Although there was not much evidence to support that theory, under federal forfeiture law the government managed to keep Gonzolez's money based on little more than a hunch. A bill introduced last week by Sen. Rand Paul, R-Ky., would make that sort of highway robbery harder to pull off.
Civil forfeiture allows the government to take property from people who are never charged with a crime, let alone convicted, based on the fiction that the property itself is guilty. Gonzolez's case, for instance, is known as U.S. v. $124,700 in U.S. Currency.
A federal judge initially rejected that forfeiture. But in 2006, the U.S. Court of Appeals for the 8th Circuit concluded that the government had "demonstrate(d) by a preponderance of the evidence that there was a substantial connection between the currency and a drug trafficking offense."
Preponderance of the evidence, which requires showing that the government's theory is more likely than not to be true, is a much lower hurdle than proof "beyond a reasonable doubt," the standard used in criminal cases. In between is "clear and convincing evidence," the standard that Paul's bill, the Fifth Amendment Integrity Restoration (FAIR) Act, would require for federal forfeiture.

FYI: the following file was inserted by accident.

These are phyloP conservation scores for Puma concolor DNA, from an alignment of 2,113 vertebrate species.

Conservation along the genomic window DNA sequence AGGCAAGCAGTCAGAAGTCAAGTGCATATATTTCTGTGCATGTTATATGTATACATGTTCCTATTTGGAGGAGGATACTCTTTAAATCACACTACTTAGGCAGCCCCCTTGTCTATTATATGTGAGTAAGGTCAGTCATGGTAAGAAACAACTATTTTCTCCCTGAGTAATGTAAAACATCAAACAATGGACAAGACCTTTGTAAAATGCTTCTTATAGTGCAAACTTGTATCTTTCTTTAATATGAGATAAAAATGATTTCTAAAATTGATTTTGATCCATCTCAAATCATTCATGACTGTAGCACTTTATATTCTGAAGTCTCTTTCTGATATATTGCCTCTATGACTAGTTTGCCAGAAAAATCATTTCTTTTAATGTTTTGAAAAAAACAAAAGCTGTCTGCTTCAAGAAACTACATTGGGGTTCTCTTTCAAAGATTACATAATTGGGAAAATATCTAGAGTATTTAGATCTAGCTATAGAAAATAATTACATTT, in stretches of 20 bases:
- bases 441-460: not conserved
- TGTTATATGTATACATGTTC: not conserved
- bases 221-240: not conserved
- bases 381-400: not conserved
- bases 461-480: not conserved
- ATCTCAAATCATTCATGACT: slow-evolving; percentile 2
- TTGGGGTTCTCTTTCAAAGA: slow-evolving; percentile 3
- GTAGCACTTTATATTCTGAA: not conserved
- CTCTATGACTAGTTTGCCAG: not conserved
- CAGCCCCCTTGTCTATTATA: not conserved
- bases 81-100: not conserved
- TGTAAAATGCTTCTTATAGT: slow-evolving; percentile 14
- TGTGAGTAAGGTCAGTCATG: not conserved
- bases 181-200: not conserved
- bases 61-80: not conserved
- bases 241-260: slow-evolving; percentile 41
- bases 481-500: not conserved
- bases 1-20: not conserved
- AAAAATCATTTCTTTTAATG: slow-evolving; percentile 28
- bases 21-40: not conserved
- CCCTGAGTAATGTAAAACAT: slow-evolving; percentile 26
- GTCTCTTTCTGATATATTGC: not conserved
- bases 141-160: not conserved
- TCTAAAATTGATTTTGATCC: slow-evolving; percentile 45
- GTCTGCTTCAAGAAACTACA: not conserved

Nebraska, where Gonzolez was pulled over, actually requires proof beyond a reasonable doubt to complete a forfeiture under state law. But police can avoid that requirement, as they did in his case, through the Justice Department's Equitable Sharing Program, which allows them to take advantage of looser federal standards and keep up to 80 percent of the proceeds.
A 2010 study by the Institute for Justice, a public interest law firm that defends property rights and other civil liberties, found that "equitable sharing" is especially common in states with relatively strict forfeiture rules -- strong evidence of what I.J. calls "policing for profit." The FAIR Act would abolish equitable sharing, thereby preventing police and prosecutors from evading state reforms aimed at reducing forfeiture abuse.
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